The predatory eyes that chose the ‘target’ and one which seemed gentle enough for the teenager to get inside the car belongs to John (Stephen Curry) and Evelyn (Emma Booth). Director Young doesn’t give away graphic details of the killing. He simply shows boarded-up window, closed door, and bruised hands tied to a chain to grimly suggest the fate of the girl. The visuals simply focus on how these couples go through the motions, before and after committing the cruel act. It’s like a routine thing, devoid of emotions; similar to some people switching on TV after long day of work, and impassively looking at the images floating on the screen. Few streets away from John and Evelyn live the rebellious 17 year old girl Vicki (Ashleigh Cummings). She has come to spend the weekend with the mother (Susie Porter), whom she hates for leaving her and the father. When mother grounds Vicki for the night, she sneaks out her room’s window. En-route to a party, Vicki encounters the dangerous couples, who promises pot if she comes to their house for a fleeting minute (as a couple they seem more trustworthy). Drugged and chained to a bed, Vicki later witnesses and desperately tries to exploit the dynamic dysfunctional relationship between John and Evelyn in order to escape.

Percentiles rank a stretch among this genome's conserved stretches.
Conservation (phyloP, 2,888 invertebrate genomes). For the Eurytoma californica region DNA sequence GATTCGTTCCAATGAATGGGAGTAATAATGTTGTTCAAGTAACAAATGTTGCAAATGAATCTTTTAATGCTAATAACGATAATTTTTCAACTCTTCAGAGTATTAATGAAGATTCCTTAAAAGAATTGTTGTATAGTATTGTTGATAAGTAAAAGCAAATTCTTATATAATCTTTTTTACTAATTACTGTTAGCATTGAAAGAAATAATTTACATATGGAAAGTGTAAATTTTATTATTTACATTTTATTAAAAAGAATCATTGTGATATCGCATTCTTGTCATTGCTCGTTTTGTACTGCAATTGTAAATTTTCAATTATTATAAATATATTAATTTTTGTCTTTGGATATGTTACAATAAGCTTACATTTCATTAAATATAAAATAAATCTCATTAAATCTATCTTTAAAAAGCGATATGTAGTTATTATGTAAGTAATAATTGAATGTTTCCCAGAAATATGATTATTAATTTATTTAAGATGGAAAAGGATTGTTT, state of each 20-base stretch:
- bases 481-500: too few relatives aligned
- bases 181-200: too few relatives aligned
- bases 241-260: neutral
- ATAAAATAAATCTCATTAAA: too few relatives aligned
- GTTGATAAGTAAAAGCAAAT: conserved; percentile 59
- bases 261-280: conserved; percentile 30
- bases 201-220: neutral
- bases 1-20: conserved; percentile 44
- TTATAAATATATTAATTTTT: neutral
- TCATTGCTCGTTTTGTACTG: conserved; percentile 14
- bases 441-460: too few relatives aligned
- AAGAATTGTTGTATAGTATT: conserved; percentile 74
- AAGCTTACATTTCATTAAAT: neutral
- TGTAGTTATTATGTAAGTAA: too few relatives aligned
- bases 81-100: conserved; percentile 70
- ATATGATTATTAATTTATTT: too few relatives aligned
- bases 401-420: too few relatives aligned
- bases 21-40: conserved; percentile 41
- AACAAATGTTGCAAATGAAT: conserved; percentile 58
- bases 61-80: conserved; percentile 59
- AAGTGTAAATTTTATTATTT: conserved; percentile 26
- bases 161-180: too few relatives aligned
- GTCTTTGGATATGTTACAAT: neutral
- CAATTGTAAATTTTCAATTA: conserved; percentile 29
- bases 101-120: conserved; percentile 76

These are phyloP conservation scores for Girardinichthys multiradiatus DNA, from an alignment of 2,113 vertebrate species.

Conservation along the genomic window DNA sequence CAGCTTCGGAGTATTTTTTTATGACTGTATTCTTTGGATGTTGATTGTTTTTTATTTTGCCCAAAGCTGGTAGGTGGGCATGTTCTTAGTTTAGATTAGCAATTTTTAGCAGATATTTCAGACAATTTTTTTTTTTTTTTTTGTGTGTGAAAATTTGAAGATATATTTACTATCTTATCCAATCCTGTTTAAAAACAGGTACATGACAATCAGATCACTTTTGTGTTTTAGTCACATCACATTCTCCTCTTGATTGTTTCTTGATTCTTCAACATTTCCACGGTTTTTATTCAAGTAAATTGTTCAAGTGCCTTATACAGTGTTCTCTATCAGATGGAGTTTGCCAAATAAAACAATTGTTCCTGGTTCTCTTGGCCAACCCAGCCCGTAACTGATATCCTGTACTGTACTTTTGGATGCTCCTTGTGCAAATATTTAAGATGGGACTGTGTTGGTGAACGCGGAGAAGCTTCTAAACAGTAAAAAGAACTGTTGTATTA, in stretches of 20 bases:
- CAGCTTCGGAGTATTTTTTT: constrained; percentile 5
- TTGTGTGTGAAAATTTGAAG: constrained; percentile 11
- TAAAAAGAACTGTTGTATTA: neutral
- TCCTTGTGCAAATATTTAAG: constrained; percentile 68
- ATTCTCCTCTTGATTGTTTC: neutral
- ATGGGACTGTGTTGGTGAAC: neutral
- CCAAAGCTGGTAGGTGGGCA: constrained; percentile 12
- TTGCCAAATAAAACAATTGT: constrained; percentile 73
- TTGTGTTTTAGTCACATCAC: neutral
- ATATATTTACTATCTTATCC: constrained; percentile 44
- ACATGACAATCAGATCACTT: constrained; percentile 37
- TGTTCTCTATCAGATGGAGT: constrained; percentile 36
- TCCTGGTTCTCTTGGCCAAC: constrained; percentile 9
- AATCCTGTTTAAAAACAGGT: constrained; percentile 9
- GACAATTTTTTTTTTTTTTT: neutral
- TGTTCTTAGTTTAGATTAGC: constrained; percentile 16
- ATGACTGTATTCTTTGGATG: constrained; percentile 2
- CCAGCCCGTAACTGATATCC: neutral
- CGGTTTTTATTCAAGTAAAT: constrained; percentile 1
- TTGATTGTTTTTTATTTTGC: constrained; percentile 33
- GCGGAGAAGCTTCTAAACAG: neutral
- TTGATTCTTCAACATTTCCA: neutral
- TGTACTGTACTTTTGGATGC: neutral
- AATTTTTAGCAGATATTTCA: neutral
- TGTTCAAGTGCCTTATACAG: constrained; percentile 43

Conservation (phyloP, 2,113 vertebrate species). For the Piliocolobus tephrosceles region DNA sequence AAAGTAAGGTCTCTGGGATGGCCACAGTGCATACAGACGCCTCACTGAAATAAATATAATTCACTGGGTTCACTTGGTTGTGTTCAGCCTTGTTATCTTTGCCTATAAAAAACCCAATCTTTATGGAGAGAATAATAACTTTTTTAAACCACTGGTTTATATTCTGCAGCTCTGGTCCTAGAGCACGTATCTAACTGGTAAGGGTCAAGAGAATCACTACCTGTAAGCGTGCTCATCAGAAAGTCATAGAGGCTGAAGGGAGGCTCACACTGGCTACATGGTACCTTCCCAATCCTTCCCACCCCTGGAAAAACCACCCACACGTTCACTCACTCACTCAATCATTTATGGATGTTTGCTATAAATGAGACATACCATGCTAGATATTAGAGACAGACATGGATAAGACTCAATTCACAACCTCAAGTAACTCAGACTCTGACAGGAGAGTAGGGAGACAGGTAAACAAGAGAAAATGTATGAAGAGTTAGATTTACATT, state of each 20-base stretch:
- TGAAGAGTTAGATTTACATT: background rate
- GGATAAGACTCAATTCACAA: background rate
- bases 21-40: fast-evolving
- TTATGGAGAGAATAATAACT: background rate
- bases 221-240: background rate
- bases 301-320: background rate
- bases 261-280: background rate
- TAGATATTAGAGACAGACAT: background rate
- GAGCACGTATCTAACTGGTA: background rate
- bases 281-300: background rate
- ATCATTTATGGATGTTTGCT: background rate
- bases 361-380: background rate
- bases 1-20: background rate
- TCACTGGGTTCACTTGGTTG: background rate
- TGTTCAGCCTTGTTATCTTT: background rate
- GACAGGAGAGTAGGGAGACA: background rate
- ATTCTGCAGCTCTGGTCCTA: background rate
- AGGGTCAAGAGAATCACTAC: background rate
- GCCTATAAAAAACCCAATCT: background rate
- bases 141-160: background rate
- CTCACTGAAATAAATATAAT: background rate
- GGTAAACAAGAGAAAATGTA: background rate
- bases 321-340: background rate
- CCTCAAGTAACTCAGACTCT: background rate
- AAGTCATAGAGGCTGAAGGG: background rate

Spoilers Ahead..............